The north-east has recorded its lowest number of new Covid-19 cases since the beginning of November last year, according to the latest government statistics.
There were 19 new cases reported by NHS Grampian in the last 24 hours, which is the lowest total since November 2.
In the Highlands, there were 29 new cases, and with three additional cases in the Western Isles the total recorded across the north and north-east in the last day is 51.
No new cases were reported in either Shetland or Orkney.
Scotland had its first day without any new recorded deaths with Covid for almost a month.
However, First Minister Nicola Sturgeon pointed out in today’s daily briefing that the number of deaths is usually artificially low on a Monday as few register offices are open on weekends.
Since Friday, 49 new deaths have been recorded.
The test positivity rate for the whole country was 7%, a slight drop from 7.3% yesterday but still above the 5% threshold used to determine whether the spread of the virus is under control.
There was a small increase in the number of people being treated with the coronavirus in NHS Grampian hospitals since yesterday, from 53 to 57, and seven of those patients are in intensive care.
In Highlands hospitals, 31 patients are being treated with the virus and eight of them are in intensive care.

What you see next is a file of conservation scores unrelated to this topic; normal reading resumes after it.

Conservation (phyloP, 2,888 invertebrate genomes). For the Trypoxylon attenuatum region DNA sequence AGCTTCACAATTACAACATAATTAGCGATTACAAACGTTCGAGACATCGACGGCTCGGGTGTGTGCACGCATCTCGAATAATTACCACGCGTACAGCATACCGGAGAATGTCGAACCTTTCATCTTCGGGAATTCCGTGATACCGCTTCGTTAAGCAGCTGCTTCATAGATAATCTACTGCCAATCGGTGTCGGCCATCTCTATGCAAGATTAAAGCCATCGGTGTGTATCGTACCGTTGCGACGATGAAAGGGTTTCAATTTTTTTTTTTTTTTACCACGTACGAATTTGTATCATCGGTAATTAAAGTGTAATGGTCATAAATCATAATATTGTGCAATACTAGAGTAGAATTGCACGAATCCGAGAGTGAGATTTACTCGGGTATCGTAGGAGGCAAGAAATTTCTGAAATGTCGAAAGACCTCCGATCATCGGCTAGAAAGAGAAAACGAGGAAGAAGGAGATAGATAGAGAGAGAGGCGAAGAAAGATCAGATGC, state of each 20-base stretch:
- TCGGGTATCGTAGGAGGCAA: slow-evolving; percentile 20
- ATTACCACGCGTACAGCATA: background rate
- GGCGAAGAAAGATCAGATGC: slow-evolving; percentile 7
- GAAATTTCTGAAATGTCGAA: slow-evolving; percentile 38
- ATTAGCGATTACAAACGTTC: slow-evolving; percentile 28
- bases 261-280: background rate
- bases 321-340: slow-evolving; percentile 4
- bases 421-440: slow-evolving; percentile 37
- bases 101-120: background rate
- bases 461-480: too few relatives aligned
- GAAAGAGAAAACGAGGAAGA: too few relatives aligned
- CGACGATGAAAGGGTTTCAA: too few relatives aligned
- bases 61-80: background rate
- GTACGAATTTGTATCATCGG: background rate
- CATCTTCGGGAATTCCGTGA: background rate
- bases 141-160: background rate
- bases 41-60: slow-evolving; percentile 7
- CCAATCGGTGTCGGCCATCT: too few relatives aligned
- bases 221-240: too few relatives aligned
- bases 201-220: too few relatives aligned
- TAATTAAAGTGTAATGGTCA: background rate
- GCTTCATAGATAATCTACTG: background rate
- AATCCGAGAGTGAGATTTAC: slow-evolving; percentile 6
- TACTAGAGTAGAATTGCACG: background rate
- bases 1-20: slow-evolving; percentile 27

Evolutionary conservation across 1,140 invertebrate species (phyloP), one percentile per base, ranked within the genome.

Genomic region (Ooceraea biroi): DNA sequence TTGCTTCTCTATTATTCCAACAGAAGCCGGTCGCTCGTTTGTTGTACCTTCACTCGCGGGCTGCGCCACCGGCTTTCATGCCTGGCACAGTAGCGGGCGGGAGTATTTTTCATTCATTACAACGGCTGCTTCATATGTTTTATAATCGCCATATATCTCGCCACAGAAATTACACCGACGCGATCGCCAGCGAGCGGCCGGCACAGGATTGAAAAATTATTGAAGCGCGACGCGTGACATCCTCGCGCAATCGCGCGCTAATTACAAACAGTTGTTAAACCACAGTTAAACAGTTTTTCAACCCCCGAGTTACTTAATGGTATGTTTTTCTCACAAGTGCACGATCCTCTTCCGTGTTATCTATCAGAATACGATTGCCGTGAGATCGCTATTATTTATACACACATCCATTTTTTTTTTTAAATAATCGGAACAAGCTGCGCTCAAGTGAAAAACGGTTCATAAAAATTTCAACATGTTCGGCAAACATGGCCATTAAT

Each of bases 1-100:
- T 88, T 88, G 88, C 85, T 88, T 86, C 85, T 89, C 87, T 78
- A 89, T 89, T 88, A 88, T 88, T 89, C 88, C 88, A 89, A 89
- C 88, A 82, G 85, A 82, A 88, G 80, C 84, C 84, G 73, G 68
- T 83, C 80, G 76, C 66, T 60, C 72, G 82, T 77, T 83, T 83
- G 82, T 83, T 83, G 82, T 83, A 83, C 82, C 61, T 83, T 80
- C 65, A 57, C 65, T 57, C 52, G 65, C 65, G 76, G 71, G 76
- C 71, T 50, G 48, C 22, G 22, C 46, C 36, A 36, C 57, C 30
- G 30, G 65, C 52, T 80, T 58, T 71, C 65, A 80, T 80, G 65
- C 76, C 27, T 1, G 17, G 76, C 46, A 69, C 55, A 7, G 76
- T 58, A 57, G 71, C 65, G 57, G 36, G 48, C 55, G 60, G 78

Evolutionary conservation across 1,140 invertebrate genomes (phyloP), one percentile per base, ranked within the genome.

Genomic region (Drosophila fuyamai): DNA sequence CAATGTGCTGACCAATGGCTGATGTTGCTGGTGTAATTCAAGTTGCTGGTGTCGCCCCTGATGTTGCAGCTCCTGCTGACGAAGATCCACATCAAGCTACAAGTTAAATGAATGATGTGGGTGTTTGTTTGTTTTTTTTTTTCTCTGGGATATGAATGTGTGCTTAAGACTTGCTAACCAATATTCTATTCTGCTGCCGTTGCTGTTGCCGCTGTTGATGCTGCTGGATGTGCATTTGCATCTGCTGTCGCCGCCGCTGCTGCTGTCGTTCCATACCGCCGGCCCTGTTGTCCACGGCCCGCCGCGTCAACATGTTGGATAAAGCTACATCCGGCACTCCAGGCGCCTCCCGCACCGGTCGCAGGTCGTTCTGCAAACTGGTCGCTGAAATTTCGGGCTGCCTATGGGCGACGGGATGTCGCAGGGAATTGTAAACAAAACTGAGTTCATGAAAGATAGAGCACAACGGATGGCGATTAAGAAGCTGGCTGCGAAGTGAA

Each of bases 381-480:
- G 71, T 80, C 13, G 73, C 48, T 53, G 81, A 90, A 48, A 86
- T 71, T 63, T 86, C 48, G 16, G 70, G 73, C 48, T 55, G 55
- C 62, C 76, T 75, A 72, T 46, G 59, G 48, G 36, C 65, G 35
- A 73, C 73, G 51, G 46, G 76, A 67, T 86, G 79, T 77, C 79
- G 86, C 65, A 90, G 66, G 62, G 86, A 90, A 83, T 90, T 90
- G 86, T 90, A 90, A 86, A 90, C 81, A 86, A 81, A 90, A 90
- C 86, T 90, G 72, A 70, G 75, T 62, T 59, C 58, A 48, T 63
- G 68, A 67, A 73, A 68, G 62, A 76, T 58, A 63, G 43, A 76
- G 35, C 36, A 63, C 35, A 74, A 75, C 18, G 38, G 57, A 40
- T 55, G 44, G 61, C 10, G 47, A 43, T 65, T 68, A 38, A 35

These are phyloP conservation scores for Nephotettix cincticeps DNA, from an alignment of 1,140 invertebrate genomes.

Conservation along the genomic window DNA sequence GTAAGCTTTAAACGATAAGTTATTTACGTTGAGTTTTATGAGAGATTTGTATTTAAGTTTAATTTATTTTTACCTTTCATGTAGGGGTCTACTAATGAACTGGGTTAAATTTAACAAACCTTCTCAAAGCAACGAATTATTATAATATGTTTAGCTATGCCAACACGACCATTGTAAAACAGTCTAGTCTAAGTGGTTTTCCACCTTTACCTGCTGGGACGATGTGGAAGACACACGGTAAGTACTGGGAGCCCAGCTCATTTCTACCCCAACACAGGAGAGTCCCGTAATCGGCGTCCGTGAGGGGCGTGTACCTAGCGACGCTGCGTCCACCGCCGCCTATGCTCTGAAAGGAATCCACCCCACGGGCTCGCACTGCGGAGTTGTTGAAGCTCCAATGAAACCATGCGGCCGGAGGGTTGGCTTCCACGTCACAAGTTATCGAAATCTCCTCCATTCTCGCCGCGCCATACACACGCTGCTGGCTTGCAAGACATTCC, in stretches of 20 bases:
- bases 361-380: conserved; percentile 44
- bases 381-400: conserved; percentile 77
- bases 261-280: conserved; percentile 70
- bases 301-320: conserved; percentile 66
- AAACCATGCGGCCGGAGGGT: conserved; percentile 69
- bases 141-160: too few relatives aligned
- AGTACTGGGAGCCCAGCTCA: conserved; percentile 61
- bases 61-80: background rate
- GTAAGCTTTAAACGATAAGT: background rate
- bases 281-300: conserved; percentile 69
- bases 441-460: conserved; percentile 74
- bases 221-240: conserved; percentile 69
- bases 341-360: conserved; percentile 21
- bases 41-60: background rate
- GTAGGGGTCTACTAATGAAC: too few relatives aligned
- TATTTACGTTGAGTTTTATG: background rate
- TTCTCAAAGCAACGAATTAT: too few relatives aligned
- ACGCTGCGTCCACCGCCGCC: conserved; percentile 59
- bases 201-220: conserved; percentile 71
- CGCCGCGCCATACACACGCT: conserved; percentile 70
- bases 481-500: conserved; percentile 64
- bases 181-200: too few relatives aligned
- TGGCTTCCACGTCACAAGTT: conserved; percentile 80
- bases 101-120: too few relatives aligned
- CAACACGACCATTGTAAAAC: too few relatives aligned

The number of Covid patients currently in hospital in the Western Isles is eight, which is unchanged from the last two days.
Vaccine rollout may slow
Turning to the vaccine programme, 31,416 people received their first dose in the last 24 hours with 220 getting their second dose.
In the daily briefing, the first minister warned that the vaccination rate “may well decline a bit” this week, adding: “We are unlikely to vaccinate more than 30,000 people a day this week.”
She said this was because of the high uptake of the vaccine in recent weeks and because there is a lower supply available.
However, she said the programme would “pick up the pace” again once supplies allow for it.
Read more here
Support The Press and Journal today.
The Press and Journal is committed to delivering quality content to our communities and right now that’s more important than ever, which is why our key content is free. However you can support us and access premium content by subscribing to The Press and Journal from just £5.99 a month.Subscribe